Jordan officials hold talks in Syria on resuming flights

In this Monday, Oct. 15, 2018 file photo, Jordanian cars prepare to cross into Syria, at the Jordanian-Syrian border Jaber crossing point, in Mafraq, Jordan. (AP)
Updated 23 January 2019
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Jordan officials hold talks in Syria on resuming flights

  • Before the conflict broke out in 2011, national carrier Royal Jordanian operated two flights a day to Syria
  • Jordan reopened its key Jaber/Nassib border crossing with Syria in October.

AMMAN: Civil aviation officials from Jordan visited Damascus on Wednesday to discuss plans to reopen Syrian airspace to its commercial flights, Jordanian state media reported, in another sign that the country's war is winding down. 
Their mission was “to examine technical issues around the possibility of Jordanian commercial flights resuming their use of Syrian airspace,” said Haitham Mistu, the head of Jordan’s civil aviation authority.
Before the conflict broke out in 2011, national carrier Royal Jordanian operated two flights a day to Syria — one to Damascus and one to the northern city of Aleppo.
In July 2012, it suspended the services as an anti-government uprising escalated into full-blown war, placing air traffic at risk.
But Mistu told Jordan’s official Petra news agency that Wednesday’s meetings were part of a risk assessment program, to be followed by a technical evaluation.
“Based on that evaluation, the appropriate technical decision will be taken,” he said, without giving any timeframe.
The meeting was the latest in a series of moves by Arab states to rebuild ties with the Syrian regime as the country’s devastating civil war draws to a close.
Jordan reopened its key Jaber/Nassib border crossing with Syria in October.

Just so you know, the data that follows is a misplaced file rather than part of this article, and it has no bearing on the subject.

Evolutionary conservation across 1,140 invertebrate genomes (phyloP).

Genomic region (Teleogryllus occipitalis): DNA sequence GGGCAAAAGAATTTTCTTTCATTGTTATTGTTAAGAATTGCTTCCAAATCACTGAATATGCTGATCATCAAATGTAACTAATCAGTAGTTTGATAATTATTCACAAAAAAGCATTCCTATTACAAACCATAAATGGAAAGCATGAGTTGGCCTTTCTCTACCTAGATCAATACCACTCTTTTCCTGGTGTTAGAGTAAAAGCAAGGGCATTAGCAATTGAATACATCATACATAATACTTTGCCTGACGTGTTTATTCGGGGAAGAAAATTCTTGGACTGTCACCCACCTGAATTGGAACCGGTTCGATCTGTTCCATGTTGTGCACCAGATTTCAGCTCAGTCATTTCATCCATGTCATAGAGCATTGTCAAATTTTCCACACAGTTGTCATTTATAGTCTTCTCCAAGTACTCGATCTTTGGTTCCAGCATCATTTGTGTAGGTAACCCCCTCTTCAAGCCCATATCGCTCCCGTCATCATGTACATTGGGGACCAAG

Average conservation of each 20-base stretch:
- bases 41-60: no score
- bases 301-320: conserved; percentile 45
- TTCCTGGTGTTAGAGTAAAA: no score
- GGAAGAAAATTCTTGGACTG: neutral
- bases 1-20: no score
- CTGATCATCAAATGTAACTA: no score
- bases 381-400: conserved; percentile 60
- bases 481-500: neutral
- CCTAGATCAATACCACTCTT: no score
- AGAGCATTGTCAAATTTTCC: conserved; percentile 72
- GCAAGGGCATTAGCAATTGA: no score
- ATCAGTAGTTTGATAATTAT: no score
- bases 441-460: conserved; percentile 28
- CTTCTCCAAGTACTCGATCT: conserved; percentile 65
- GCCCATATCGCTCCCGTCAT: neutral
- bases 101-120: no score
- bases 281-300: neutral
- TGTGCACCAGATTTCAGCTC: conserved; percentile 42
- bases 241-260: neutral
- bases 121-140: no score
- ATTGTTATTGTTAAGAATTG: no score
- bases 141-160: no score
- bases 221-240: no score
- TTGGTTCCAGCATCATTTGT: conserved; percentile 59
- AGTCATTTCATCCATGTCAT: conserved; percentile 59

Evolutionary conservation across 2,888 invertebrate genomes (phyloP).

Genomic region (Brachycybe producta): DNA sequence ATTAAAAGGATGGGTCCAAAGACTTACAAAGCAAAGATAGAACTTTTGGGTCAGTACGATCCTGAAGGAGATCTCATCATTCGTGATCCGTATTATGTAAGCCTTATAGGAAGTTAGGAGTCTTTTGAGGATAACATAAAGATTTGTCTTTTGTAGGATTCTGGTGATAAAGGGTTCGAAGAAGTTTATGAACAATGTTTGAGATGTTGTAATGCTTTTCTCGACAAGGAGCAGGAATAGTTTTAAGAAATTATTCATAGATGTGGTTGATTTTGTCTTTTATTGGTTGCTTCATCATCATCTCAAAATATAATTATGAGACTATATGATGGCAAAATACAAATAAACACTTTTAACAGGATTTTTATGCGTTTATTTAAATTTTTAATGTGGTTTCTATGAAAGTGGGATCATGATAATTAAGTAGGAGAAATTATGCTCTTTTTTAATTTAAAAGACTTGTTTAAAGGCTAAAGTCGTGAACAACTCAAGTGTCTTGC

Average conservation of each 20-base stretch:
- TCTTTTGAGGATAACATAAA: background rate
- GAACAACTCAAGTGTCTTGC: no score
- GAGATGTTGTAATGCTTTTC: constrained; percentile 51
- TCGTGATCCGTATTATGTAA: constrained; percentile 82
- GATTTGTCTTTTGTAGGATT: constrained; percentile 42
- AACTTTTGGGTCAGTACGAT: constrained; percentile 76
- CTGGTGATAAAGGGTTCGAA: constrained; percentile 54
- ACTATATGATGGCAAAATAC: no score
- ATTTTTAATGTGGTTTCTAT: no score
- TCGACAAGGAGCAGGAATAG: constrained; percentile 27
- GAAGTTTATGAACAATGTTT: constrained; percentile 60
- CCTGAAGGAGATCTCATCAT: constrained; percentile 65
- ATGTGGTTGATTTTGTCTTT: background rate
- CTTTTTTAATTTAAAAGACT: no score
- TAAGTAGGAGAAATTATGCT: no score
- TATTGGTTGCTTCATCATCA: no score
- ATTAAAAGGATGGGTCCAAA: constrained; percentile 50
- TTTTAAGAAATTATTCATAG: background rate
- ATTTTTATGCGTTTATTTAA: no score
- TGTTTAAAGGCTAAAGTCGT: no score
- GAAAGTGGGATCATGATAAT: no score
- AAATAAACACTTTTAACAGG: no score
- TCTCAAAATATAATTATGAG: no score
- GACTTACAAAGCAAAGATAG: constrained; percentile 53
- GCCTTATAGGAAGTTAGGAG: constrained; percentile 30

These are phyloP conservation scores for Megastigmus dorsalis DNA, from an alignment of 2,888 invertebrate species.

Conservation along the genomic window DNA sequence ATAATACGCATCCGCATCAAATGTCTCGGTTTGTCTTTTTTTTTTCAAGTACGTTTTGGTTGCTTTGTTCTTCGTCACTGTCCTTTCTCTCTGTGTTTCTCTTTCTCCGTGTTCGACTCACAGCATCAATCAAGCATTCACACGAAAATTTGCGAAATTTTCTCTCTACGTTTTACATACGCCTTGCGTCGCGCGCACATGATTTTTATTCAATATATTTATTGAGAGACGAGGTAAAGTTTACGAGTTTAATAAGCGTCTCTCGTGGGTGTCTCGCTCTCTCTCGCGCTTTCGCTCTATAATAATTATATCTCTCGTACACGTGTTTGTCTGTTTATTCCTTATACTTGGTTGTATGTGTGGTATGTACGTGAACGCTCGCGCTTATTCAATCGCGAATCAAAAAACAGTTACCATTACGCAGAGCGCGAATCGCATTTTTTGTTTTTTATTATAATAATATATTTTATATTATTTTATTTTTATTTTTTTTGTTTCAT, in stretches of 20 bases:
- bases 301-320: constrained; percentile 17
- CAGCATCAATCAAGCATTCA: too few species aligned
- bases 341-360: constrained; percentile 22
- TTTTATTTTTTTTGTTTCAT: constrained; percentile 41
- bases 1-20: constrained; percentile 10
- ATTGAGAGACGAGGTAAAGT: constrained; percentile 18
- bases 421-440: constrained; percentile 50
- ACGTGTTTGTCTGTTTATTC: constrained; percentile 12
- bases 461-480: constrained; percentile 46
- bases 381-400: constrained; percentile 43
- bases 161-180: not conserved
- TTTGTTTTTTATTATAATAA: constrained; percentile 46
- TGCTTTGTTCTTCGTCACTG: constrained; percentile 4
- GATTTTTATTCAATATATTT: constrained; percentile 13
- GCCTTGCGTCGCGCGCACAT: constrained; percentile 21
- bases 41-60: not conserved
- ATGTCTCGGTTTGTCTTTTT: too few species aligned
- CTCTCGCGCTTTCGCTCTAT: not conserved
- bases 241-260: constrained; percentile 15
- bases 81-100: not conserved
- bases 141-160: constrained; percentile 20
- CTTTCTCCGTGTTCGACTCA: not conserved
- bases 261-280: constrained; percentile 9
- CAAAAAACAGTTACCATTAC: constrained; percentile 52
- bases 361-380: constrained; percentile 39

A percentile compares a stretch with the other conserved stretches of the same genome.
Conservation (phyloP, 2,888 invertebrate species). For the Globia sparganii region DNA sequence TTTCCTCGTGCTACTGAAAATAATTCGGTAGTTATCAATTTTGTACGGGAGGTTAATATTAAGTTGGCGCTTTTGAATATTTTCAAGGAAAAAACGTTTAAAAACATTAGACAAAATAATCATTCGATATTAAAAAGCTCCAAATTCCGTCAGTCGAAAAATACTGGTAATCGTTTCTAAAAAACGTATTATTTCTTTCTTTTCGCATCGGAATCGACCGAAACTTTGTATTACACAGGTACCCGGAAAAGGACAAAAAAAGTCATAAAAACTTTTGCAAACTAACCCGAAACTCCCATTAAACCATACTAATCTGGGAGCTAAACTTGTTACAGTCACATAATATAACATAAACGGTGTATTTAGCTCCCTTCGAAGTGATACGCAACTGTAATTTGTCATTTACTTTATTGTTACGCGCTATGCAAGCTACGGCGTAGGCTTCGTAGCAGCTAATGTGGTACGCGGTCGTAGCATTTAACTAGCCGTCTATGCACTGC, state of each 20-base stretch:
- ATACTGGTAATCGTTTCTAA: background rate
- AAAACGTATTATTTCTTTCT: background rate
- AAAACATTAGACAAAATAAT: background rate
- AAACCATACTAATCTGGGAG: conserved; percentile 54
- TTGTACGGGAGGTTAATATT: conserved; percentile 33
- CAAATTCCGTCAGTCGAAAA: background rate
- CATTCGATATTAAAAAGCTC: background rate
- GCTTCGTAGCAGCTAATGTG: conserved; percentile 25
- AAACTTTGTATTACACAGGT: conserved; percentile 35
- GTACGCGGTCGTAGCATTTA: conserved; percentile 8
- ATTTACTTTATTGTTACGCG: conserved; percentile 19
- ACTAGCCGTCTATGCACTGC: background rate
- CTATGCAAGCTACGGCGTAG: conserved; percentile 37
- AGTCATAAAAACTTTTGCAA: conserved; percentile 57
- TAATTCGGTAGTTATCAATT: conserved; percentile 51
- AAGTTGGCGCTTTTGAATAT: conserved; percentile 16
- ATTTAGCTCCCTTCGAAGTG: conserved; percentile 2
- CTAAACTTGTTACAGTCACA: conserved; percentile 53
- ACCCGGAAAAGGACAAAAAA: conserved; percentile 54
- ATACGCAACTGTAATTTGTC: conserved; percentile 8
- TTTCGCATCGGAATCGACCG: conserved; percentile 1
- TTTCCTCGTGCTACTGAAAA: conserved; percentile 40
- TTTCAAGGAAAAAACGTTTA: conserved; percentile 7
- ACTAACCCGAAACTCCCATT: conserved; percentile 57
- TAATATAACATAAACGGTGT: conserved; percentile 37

On Tuesday, the foreign ministry announced it had decided to appoint a charge d’affaires at the Jordanian embassy in Damascus.
Last month, Sudanese President Omar Al-Bashir became the first Arab leader to visit Damascus since the start of the war and the UAE became the first Gulf state to reopen its embassy in Damascus.
Syria remains suspended from the Arab League.
The war has killed more than 360,000 people and displaced millions since it started in 2011 with the brutal repression of anti-government demonstrations.
But since 2015, a series of Russian-backed assaults has put the regime back in control of much of the country.


Kosovan women returned from Syria face house arrest

Updated 24 April 2019
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Kosovan women returned from Syria face house arrest

  • Four alleged militants, all men, were arrested the moment they were brought to the country
  • The state prosecution said all 32 repatriated women are under investigation

PRISTINA: Kosovo prosecutors have requested the house arrest of 16 women repatriated from Syria, saying they are suspected of joining or taking part as foreign fighters there.

The women appeared on Wednesday in court in Pristina, a day after 10 other women were put under house arrest. None have been charged with a crime.

Four alleged militants, all men, were arrested the moment they were brought to the country.

The women and children were sent to the Foreign Detention Centre in the outskirts of Pristina but were freed to go home after 72 hours.

Ten women were seen entering Pristina Basic Court in a police escort on Tuesday. The court said in a statement later that they had been placed under house arrest on charges of joining foreign armed groups and terrorist groups in Syria and Iraq from 2014 to 2019.

The state prosecution said all 32 repatriated women are under investigation and more of them are expected to appear in front of judges on Wednesday. The prosecution has yet to file charges.

After the collapse of Islamic State’s self-declared caliphate in Syria and Iraq, countries around the world are wrestling with how to handle militants and their families seeking to return to their home countries.

Kosovo's population is nominally 90 percent Muslim, but the country is largely secular in outlook. More than 300 of its citizens travelled to Syria since 2012 and 70 men who fought alongside militant groups were killed.

Police said 30 Kosovan fighters, 49 women and eight children remain in the conflict zones. The government said it plans to bring back those who are still there.

International and local security agencies have previously warned of the risk posed by returning fighters. In 2015, Kosovo adopted a law making fighting in foreign conflicts punishable by up to 15 years in prison.

On Saturday, 110 Kosovar citizens — the four alleged foreign fighters, 32 women and 74 children — were returned to Kosovo with assistance from the United States, the first such move for a European country.

Authorities say there are still 87 Kosovar citizens in Syria.